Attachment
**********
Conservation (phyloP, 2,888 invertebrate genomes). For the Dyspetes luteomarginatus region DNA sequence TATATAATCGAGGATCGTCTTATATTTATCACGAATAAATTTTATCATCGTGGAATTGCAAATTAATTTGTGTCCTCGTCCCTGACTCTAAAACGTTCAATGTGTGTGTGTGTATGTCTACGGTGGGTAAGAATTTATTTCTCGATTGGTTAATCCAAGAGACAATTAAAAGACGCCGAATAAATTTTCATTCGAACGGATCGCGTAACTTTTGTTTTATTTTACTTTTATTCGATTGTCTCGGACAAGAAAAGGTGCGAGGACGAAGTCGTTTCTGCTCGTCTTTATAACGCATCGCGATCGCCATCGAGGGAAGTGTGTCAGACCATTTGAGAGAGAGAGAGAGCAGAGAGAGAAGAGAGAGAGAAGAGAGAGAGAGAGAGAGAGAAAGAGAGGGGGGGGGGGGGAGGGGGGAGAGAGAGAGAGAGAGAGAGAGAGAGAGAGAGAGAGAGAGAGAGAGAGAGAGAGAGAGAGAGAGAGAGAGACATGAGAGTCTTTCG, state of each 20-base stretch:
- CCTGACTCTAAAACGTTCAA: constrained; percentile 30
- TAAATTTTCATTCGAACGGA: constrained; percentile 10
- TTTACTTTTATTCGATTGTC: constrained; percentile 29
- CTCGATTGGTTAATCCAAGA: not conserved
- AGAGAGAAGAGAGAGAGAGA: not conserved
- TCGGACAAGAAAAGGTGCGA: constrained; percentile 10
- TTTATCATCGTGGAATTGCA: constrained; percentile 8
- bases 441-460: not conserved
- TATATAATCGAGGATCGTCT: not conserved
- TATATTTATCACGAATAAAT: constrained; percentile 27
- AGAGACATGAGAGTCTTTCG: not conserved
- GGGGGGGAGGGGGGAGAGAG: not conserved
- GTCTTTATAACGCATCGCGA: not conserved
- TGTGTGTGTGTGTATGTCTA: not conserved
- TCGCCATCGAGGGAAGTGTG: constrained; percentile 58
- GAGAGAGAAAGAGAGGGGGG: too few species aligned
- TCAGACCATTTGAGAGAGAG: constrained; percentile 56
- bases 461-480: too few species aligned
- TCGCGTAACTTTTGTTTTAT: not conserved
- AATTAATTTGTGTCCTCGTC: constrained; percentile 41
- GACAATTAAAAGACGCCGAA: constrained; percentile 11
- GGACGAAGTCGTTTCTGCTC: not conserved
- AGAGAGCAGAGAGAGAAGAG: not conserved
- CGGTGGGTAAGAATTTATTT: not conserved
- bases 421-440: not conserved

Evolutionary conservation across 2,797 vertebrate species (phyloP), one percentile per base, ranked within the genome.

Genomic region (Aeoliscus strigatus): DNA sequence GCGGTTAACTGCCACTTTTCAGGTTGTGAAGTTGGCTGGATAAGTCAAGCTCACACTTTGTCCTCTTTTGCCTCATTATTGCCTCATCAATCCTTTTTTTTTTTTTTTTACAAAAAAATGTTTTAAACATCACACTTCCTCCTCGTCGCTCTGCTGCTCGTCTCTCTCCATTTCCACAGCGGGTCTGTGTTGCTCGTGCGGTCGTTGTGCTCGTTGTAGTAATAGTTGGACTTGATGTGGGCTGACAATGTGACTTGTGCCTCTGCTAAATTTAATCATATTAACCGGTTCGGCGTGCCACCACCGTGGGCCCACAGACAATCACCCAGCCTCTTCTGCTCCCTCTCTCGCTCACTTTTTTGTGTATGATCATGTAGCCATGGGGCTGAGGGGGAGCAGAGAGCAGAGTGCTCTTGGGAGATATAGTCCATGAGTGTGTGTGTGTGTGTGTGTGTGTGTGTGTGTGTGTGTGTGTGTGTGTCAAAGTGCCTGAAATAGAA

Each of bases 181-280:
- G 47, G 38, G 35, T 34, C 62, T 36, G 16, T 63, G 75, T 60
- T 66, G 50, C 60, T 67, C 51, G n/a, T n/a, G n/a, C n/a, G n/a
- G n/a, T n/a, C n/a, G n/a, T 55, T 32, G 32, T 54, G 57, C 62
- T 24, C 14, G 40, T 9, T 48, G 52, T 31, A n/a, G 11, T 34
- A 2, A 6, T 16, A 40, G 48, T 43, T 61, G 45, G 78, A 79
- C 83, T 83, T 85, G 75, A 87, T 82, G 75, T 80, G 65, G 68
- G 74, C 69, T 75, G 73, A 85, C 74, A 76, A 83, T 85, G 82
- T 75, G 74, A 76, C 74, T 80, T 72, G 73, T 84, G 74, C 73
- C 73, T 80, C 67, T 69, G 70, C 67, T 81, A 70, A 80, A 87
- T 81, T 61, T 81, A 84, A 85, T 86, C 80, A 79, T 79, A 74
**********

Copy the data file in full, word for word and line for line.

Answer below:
Conservation (phyloP, 2,888 invertebrate genomes). For the Dyspetes luteomarginatus region DNA sequence TATATAATCGAGGATCGTCTTATATTTATCACGAATAAATTTTATCATCGTGGAATTGCAAATTAATTTGTGTCCTCGTCCCTGACTCTAAAACGTTCAATGTGTGTGTGTGTATGTCTACGGTGGGTAAGAATTTATTTCTCGATTGGTTAATCCAAGAGACAATTAAAAGACGCCGAATAAATTTTCATTCGAACGGATCGCGTAACTTTTGTTTTATTTTACTTTTATTCGATTGTCTCGGACAAGAAAAGGTGCGAGGACGAAGTCGTTTCTGCTCGTCTTTATAACGCATCGCGATCGCCATCGAGGGAAGTGTGTCAGACCATTTGAGAGAGAGAGAGAGCAGAGAGAGAAGAGAGAGAGAAGAGAGAGAGAGAGAGAGAGAAAGAGAGGGGGGGGGGGGGAGGGGGGAGAGAGAGAGAGAGAGAGAGAGAGAGAGAGAGAGAGAGAGAGAGAGAGAGAGAGAGAGAGAGAGAGAGAGACATGAGAGTCTTTCG, state of each 20-base stretch:
- CCTGACTCTAAAACGTTCAA: constrained; percentile 30
- TAAATTTTCATTCGAACGGA: constrained; percentile 10
- TTTACTTTTATTCGATTGTC: constrained; percentile 29
- CTCGATTGGTTAATCCAAGA: not conserved
- AGAGAGAAGAGAGAGAGAGA: not conserved
- TCGGACAAGAAAAGGTGCGA: constrained; percentile 10
- TTTATCATCGTGGAATTGCA: constrained; percentile 8
- bases 441-460: not conserved
- TATATAATCGAGGATCGTCT: not conserved
- TATATTTATCACGAATAAAT: constrained; percentile 27
- AGAGACATGAGAGTCTTTCG: not conserved
- GGGGGGGAGGGGGGAGAGAG: not conserved
- GTCTTTATAACGCATCGCGA: not conserved
- TGTGTGTGTGTGTATGTCTA: not conserved
- TCGCCATCGAGGGAAGTGTG: constrained; percentile 58
- GAGAGAGAAAGAGAGGGGGG: too few species aligned
- TCAGACCATTTGAGAGAGAG: constrained; percentile 56
- bases 461-480: too few species aligned
- TCGCGTAACTTTTGTTTTAT: not conserved
- AATTAATTTGTGTCCTCGTC: constrained; percentile 41
- GACAATTAAAAGACGCCGAA: constrained; percentile 11
- GGACGAAGTCGTTTCTGCTC: not conserved
- AGAGAGCAGAGAGAGAAGAG: not conserved
- CGGTGGGTAAGAATTTATTT: not conserved
- bases 421-440: not conserved

Evolutionary conservation across 2,797 vertebrate species (phyloP), one percentile per base, ranked within the genome.

Genomic region (Aeoliscus strigatus): DNA sequence GCGGTTAACTGCCACTTTTCAGGTTGTGAAGTTGGCTGGATAAGTCAAGCTCACACTTTGTCCTCTTTTGCCTCATTATTGCCTCATCAATCCTTTTTTTTTTTTTTTTACAAAAAAATGTTTTAAACATCACACTTCCTCCTCGTCGCTCTGCTGCTCGTCTCTCTCCATTTCCACAGCGGGTCTGTGTTGCTCGTGCGGTCGTTGTGCTCGTTGTAGTAATAGTTGGACTTGATGTGGGCTGACAATGTGACTTGTGCCTCTGCTAAATTTAATCATATTAACCGGTTCGGCGTGCCACCACCGTGGGCCCACAGACAATCACCCAGCCTCTTCTGCTCCCTCTCTCGCTCACTTTTTTGTGTATGATCATGTAGCCATGGGGCTGAGGGGGAGCAGAGAGCAGAGTGCTCTTGGGAGATATAGTCCATGAGTGTGTGTGTGTGTGTGTGTGTGTGTGTGTGTGTGTGTGTGTGTGTGTCAAAGTGCCTGAAATAGAA

Each of bases 181-280:
- G 47, G 38, G 35, T 34, C 62, T 36, G 16, T 63, G 75, T 60
- T 66, G 50, C 60, T 67, C 51, G n/a, T n/a, G n/a, C n/a, G n/a
- G n/a, T n/a, C n/a, G n/a, T 55, T 32, G 32, T 54, G 57, C 62
- T 24, C 14, G 40, T 9, T 48, G 52, T 31, A n/a, G 11, T 34
- A 2, A 6, T 16, A 40, G 48, T 43, T 61, G 45, G 78, A 79
- C 83, T 83, T 85, G 75, A 87, T 82, G 75, T 80, G 65, G 68
- G 74, C 69, T 75, G 73, A 85, C 74, A 76, A 83, T 85, G 82
- T 75, G 74, A 76, C 74, T 80, T 72, G 73, T 84, G 74, C 73
- C 73, T 80, C 67, T 69, G 70, C 67, T 81, A 70, A 80, A 87
- T 81, T 61, T 81, A 84, A 85, T 86, C 80, A 79, T 79, A 74